Meanwhile, the global economy is growing, and that adds to the growing heli demand. Bell Helicopter plans to open a pilot training facility in India next year and will also start to offer fractional ownership plans there. "We expect the Indian market for helicopters to grow to $4.3 billion over the next 20 years, with 40 percent of the demand from the civilian sector," Bob Fitzpatrick, Bell's senior vice president for business development, told a group of Indian journalists who recently visited Bell's Texas facilities. Of the 120 helicopters now flying in India, 70 of them are Bell products. "This figure will grow to 81 aircraft by the first quarter of 2007, and we want to be aggressive in India as it is going to be a big market," Fitzpatrick said. India's Army Aviation Corps is ready to buy 197 helicopters, and Bell is competing with Eurocopter for the contract. Fitzpatrick said the training facility would be a joint venture with a local partner, but the selection has not yet been announced.
The Air Care Alliance, a nationwide league of volunteer flying groups, is gearing up to bring its membership into the computer age. Many members already are using the latest technologies, the ACA says, but others are still working with pre-digital systems. At its recent convention in Oklahoma City, the ACA introduced a new initiative to find, adapt and disseminate "smart technology" solutions for its members. The group is soliciting savvy volunteers who'd like to join its Technology Committee, whose purpose will be to look for current and emerging hardware, software and Web-enabled technologies that would benefit members. Interested? Contact your local volunteer flying group by June 15 to submit your name. If you are not currently a member of a group, you can find one near you at the ACA Web site.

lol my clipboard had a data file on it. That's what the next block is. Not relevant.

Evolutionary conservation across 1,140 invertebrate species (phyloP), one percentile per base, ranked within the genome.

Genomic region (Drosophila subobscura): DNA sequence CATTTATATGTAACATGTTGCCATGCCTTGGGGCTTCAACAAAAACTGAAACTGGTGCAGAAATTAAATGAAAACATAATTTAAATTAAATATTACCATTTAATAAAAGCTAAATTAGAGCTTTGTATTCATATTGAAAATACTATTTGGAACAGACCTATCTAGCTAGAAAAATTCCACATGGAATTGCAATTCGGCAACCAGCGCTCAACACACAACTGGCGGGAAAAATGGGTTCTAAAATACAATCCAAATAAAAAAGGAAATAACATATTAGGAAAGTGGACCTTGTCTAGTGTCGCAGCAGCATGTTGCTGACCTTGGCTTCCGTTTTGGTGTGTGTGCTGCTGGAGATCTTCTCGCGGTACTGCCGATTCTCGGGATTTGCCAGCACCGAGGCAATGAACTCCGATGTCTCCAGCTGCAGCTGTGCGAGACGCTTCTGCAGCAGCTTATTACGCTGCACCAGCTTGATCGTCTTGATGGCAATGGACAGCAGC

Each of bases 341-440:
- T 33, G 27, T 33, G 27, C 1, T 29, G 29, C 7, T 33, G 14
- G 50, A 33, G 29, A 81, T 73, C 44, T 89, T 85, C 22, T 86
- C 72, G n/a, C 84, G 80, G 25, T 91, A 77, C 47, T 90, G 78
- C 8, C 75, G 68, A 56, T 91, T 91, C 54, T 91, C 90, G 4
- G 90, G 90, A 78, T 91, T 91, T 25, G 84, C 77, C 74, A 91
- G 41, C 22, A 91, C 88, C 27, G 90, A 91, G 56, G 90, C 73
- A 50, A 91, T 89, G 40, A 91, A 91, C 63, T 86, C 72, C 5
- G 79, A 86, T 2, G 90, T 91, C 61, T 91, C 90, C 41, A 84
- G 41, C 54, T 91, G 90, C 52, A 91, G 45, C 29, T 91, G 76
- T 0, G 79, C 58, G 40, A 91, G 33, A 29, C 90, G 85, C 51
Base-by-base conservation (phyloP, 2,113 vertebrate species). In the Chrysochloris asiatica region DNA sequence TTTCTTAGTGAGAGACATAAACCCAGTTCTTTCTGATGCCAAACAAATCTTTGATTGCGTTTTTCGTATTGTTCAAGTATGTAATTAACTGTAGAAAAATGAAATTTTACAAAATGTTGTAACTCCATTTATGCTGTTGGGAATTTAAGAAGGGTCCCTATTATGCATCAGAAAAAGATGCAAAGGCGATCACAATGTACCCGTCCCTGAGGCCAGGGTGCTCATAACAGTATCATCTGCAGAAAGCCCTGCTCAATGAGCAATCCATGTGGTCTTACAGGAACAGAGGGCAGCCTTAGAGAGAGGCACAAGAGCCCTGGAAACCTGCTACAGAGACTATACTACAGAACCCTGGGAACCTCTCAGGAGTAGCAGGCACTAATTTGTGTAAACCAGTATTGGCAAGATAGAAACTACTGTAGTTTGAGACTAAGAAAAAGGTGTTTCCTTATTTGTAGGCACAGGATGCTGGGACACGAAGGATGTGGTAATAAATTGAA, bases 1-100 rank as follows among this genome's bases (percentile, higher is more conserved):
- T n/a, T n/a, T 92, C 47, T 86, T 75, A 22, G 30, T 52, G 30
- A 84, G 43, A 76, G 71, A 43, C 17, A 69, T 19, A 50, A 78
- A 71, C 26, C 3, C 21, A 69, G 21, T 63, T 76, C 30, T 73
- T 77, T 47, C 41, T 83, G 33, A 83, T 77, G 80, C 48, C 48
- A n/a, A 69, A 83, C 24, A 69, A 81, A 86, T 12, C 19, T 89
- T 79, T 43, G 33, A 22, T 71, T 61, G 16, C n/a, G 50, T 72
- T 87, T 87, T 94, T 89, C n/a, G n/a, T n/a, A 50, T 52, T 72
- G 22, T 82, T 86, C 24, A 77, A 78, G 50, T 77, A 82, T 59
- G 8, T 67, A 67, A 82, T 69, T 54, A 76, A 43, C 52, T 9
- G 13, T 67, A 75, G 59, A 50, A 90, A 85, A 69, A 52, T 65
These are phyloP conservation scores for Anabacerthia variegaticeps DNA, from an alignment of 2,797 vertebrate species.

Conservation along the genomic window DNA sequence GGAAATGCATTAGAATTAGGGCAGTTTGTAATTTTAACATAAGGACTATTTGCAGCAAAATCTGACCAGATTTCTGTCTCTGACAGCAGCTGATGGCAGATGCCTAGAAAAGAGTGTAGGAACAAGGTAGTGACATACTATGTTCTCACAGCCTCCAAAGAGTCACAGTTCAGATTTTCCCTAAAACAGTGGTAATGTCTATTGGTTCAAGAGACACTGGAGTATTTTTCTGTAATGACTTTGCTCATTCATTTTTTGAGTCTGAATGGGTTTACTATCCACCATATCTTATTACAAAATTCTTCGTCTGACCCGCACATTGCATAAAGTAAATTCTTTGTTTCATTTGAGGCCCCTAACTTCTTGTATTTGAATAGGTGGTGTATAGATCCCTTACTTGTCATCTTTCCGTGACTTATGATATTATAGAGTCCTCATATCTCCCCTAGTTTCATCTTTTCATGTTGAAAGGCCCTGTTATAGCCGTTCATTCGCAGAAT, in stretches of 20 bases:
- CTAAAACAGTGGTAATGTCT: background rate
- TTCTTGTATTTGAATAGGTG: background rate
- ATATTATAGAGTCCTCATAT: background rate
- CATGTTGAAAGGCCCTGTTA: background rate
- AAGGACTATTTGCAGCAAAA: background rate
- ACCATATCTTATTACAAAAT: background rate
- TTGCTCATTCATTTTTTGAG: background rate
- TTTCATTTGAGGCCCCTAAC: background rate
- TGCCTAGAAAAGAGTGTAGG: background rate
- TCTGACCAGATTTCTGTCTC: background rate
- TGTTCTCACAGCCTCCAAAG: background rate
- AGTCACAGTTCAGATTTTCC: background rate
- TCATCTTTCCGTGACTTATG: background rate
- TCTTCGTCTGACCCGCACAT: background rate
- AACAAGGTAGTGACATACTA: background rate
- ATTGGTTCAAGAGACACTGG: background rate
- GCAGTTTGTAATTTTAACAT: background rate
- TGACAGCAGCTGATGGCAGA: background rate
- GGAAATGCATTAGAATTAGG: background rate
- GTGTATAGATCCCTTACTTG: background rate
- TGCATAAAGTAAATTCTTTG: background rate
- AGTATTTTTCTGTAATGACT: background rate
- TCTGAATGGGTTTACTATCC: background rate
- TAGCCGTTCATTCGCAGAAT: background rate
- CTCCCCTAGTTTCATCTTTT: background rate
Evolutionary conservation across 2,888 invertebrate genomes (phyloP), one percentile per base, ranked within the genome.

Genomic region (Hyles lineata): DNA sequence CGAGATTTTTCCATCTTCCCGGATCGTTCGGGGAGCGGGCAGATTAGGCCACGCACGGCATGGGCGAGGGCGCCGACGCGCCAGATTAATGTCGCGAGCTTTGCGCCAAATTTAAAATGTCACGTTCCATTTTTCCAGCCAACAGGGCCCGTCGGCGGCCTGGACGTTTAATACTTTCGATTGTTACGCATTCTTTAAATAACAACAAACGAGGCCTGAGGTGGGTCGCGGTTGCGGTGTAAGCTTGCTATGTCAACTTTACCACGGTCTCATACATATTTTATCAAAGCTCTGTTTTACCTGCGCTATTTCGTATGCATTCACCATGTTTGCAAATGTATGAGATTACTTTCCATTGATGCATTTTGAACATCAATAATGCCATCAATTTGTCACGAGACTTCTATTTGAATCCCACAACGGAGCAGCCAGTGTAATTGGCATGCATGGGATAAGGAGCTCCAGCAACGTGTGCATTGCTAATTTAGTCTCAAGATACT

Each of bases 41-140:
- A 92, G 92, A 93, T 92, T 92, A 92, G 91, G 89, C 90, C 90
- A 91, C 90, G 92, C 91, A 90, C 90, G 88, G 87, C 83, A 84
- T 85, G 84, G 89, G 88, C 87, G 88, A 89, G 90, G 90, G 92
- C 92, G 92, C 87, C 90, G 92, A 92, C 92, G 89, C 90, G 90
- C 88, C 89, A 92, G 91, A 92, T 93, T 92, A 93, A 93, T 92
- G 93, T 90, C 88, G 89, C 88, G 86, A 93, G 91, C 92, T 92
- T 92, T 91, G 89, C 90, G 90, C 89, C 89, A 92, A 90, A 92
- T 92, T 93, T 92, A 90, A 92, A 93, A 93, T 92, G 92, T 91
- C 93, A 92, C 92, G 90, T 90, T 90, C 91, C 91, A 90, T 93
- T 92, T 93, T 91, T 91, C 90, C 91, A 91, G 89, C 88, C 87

WestJet, Canada's biggest low-cost airline, "unreservedly apologizes" to Air Canada for an episode of industrial espionage, in a joint statement released on Monday. WestJet, the fast-growing low-cost airline, admitted that it snooped in Air Canada's computer files, using a password provided by a former employee. "This conduct was both unethical and unacceptable and WestJet accepts full responsibility for such misconduct," the statement reads. To settle their dispute, WestJet agreed to pay Air Canada's investigation and litigation costs of $5.5 million and will donate $10 million to children's charities. WestJet, based in Calgary, was founded in 1996 and modeled after Southwest Airlines. The company operates a fleet of Boeing 737s and has won numerous awards for innovative management.